The Australian Competition and Consumer Commission has reportedly flagged concerns over the acquisition of food distributor PFD by supermarket giant Woolworths, dismissing commitments from the enterprise that the takeover would not lead to competition issues.

While announcing the acquisition, Woolworths’ Brad Banducci had tried to quash competition concerns by affirming to set up ‘firewalls’ inside the businesses for ensuring that the trading terms would not be disclosed amongst the non-retail and retail suppliers.

According to ACCC Chairman, Rod Sims, the commission was considering several issues associated with the $500 million worth acquisition that was announced by Woolworths back in August. Sims has further explained that key concern is that the takeover would remove PFD as a significant alternative for food manufacturers that are keen on seeking a buyer, especially when they do not have many options in the sector.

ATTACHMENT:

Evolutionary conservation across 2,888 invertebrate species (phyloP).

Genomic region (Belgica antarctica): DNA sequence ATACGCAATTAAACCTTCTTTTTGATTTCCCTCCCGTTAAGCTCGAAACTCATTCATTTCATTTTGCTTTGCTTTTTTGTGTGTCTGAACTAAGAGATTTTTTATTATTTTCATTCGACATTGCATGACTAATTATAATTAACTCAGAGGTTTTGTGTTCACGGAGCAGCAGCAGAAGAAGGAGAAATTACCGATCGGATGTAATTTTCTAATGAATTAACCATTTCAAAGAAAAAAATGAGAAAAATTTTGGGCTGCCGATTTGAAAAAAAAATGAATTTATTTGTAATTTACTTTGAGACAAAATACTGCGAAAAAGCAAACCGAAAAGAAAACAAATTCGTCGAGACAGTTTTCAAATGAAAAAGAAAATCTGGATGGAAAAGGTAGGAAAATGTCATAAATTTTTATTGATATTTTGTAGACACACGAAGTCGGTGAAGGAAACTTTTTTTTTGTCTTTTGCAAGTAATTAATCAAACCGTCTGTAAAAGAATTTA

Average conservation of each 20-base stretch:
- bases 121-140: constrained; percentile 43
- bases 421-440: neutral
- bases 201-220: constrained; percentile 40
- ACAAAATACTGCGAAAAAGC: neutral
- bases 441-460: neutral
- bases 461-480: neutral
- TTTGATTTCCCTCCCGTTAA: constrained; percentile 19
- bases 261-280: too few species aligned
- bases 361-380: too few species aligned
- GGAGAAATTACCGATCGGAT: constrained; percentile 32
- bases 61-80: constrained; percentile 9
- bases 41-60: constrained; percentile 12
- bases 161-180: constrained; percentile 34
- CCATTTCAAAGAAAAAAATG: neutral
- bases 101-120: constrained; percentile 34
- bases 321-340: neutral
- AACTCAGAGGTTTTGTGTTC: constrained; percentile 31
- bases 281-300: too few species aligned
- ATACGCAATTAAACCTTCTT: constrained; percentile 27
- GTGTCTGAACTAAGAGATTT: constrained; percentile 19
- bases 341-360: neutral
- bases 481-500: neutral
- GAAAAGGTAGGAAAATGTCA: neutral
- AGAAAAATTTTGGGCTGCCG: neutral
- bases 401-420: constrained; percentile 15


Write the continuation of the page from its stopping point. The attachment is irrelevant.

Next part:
Other issues cited by ACCC comprise a heightened risk of foreclosure and how much other divisions of Woolworths, such as Australian Grocery Wholesales, the retailer’s wholesaler arm, and its Woolworths at Work service that offers food for corporates, compete with PFD.

The agreement has also received a substantial number of unfavorable reactions from other operators in the food service industry. Ombudsman Kate Carnell, a small business, slammed the acquisition as opportunistic, highlighting that it would result in a significant upsurge in the market power of the retailer.

For the uninitiated, Woolworths is formulating plans for the acquisition of 65 per cent stake from PFB’s founding Smith family, who will retain a minority stake of 35 per cent, as part of a wider initiative for the expansion of its operations beyond the drinks and supermarket space.

With an annual turnover of $2.1 billion, PFD Food services stands as the second largest player in the Australian food service market. The company reportedly buys foodstuffs from manufacturers and distributes them into enterprises including cinemas, cafes, pubs, and restaurants.

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